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Upon light activation (in purple, bottom row’s ball-and-stick diagram), the cyclic structure of the 1,3-cyclohexadiene molecule rapidly unravels into a near-linear shape in just 200 femtoseconds. Using ultrafast X-ray spectroscopy, researchers have captured in real time the accompanying transformation of the molecule’s outer electron “clouds” (in yellow and teal, top row’s sphere diagram) as the structure unfurls. (Credit: Kristina Chang/Berkeley Lab)

The ephemeral electron movements in a transient state of a reaction important in biochemical and optoelectronic processes have been captured and, for the first time, directly characterized using ultrafast X-ray spectroscopy at the Department of Energy’s Lawrence Berkeley National Laboratory (Berkeley Lab). Like many rearrangements of molecular structures, the ring-opening reactions in this study occur on timescales of hundreds of femtoseconds (1 femtosecond equals a millionth of a billionth of a second). The researchers were able to collect snapshots of the electronic structure during the reaction by using femtosecond pulses of X-ray light on a tabletop apparatus.

The researchers focused on the structural rearrangements that occur when a molecule called 1,3 cyclohexadiene (CHD) is triggered by light, leading to a higher-energy rearrangement of electrons, known as an excited state. In this excited state, the cyclic molecule of six carbon atoms in a ring opens up into a linear six-carbon chain molecule. The ring-opening is driven by an extremely fast exchange of energy between the motions of the atomic nuclei and the new, dynamic electronic configuration. This light-activated, ring-opening reaction of cyclic molecules is a ubiquitous chemical process that is a key step in the photobiological synthesis of vitamin D in the skin and in optoelectronic technologies underlying optical switching, optical data storage, and photochromic devices.

In order to characterize the electronic structure during the ring-opening reaction of CHD, the researchers took advantage of the unique capabilities of X-ray light as a powerful tool for chemical analysis. In their experiments, the researchers used an ultraviolet pump pulse to trigger the reaction and subsequently probe the progress of the reaction at a controllable time delay using the X-ray flashes. At a given time delay following the UV light exposure, the researchers measure the wavelengths (or energies) of X-ray light that are absorbed by the molecule in a technique known as time-resolved X-ray spectroscopy.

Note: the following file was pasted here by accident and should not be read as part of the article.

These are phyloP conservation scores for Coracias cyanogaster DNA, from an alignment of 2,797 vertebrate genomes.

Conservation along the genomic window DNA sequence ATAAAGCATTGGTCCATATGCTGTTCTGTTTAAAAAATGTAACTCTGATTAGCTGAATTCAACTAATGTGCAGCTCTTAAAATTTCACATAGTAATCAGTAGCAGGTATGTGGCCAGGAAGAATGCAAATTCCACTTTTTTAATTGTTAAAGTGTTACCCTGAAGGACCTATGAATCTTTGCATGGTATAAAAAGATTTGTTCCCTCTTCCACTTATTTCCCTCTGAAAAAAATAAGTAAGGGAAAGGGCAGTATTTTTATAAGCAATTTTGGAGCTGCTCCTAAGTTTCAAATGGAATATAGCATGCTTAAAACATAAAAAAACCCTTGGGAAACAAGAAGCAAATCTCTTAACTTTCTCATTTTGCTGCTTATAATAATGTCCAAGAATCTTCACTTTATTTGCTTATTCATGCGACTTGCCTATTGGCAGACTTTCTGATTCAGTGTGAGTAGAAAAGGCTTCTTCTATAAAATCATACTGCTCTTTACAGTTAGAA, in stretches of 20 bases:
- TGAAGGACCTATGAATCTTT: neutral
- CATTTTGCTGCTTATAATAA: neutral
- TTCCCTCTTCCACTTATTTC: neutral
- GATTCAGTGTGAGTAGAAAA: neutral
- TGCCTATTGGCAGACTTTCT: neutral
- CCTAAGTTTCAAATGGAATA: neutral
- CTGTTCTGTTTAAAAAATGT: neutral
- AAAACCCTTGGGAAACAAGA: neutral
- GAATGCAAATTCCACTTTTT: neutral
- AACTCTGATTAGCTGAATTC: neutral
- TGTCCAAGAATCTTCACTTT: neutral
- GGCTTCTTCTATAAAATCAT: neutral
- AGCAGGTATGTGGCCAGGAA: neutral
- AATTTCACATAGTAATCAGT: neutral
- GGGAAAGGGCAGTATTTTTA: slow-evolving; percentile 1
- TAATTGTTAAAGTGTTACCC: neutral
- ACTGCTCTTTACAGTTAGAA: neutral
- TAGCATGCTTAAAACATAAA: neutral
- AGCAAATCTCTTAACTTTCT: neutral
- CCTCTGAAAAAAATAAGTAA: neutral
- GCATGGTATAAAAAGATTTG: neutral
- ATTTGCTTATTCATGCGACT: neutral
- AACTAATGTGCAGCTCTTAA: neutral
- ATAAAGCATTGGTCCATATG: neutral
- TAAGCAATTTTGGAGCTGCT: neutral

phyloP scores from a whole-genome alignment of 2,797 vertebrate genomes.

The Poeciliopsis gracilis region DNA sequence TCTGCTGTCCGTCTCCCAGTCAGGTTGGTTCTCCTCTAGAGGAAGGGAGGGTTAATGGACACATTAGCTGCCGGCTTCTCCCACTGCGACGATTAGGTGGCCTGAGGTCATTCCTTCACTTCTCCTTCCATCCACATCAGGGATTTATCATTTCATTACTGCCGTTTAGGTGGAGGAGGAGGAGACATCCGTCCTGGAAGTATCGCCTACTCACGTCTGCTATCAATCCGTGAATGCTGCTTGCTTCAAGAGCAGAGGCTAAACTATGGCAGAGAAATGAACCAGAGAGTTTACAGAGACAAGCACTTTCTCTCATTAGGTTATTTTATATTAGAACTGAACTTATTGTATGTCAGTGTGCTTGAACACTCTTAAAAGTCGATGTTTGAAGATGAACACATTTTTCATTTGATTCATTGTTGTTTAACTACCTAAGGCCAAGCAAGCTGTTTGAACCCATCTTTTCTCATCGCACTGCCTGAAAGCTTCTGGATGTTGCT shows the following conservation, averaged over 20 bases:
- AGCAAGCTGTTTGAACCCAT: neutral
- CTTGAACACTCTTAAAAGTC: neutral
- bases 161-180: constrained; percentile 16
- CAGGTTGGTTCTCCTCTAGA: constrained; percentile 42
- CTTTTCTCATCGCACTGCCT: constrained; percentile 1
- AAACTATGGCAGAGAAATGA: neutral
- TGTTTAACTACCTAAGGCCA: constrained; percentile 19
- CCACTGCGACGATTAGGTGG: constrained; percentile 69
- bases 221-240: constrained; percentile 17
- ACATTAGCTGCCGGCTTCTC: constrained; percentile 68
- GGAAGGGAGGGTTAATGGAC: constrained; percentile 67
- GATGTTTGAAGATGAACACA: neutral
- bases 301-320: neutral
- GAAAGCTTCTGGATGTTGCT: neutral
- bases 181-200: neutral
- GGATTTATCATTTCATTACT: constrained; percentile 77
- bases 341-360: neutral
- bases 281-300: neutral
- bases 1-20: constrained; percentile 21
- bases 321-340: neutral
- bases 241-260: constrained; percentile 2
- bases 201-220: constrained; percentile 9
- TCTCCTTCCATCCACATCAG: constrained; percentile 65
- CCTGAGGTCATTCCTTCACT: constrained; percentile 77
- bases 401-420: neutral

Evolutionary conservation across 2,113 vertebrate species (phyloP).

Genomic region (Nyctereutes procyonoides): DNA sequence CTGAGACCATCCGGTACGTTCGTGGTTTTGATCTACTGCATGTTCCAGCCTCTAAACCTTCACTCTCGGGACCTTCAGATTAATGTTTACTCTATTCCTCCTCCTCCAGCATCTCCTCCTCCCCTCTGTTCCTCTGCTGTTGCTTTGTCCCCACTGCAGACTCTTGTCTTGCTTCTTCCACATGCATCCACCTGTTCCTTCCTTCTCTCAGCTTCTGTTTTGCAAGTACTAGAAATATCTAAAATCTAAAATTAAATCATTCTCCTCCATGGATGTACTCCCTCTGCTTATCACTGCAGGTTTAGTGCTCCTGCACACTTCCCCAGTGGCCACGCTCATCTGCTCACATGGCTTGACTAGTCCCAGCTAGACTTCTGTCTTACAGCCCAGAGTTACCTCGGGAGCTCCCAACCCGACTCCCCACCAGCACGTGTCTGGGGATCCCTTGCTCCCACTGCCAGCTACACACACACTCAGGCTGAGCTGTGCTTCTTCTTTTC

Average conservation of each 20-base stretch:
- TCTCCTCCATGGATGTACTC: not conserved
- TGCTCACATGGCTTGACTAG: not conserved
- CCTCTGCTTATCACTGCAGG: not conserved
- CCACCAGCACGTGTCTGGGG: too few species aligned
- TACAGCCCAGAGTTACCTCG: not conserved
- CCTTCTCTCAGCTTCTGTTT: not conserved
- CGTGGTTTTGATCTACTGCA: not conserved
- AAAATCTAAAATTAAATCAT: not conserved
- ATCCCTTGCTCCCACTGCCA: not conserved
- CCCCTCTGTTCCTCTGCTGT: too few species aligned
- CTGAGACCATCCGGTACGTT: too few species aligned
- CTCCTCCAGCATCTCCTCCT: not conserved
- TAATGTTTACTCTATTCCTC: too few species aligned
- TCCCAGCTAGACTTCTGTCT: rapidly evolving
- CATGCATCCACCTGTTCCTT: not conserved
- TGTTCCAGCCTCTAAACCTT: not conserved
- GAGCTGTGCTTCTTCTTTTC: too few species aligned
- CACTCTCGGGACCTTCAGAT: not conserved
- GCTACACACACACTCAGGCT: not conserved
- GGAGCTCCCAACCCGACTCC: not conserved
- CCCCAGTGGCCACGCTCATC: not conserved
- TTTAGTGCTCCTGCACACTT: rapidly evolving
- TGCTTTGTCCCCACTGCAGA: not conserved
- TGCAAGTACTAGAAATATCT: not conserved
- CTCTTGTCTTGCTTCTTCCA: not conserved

“The key to our experiment is to combine the powerful advantages of X-ray spectroscopy with femtosecond time resolution, which has only recently become possible at these photon energies,” said study lead author Andrew Attar, a UC Berkeley Ph.D. student in chemistry. “We used a novel instrument to make an X-ray spectroscopic ‘movie’ of the electrons within the CHD molecule as it opens from a ring to a linear configuration. The spectroscopic still frames of our ‘movie’ encode a fingerprint of the molecular and electronic structure at a given time.”

In order to unambiguously decode the spectroscopic fingerprints that were observed experimentally, a series of theoretical simulations were performed by researchers at Berkeley Lab’s Molecular Foundry and the Theory Institute for Materials and Energy Spectroscopies (TIMES) at DOE’s SLAC National Accelerator Laboratory. The simulations modeled both the ring-opening process and the interaction of the X-rays with the molecule during its transformation.

“The richness and complexity of dynamical X-ray spectroscopic signatures such as the ones captured in this study require a close synergy with theoretical simulations that can directly model and interpret the experimentally observed quantities,” said Das Pemmaraju, project scientist at Berkeley Lab’s Chemical Sciences Division and an associate staff scientist at TIMES.

The use of femtosecond X-ray pulses on a laboratory benchtop scale is one of the key technological milestones to emerge from this study. The X-ray pulses are produced using a process known as high-harmonic generation, wherein the infrared frequencies of a commercial femtosecond laser are focused into a helium-filled gas cell and, through a nonlinear interaction with the helium atoms, are up-converted to X-ray frequencies. The infrared frequencies were multiplied by a factor of about 300.

The researchers are now utilizing the instrument to study myriad light-activated chemical reactions with a particular focus on reactions that are relevant to combustion.

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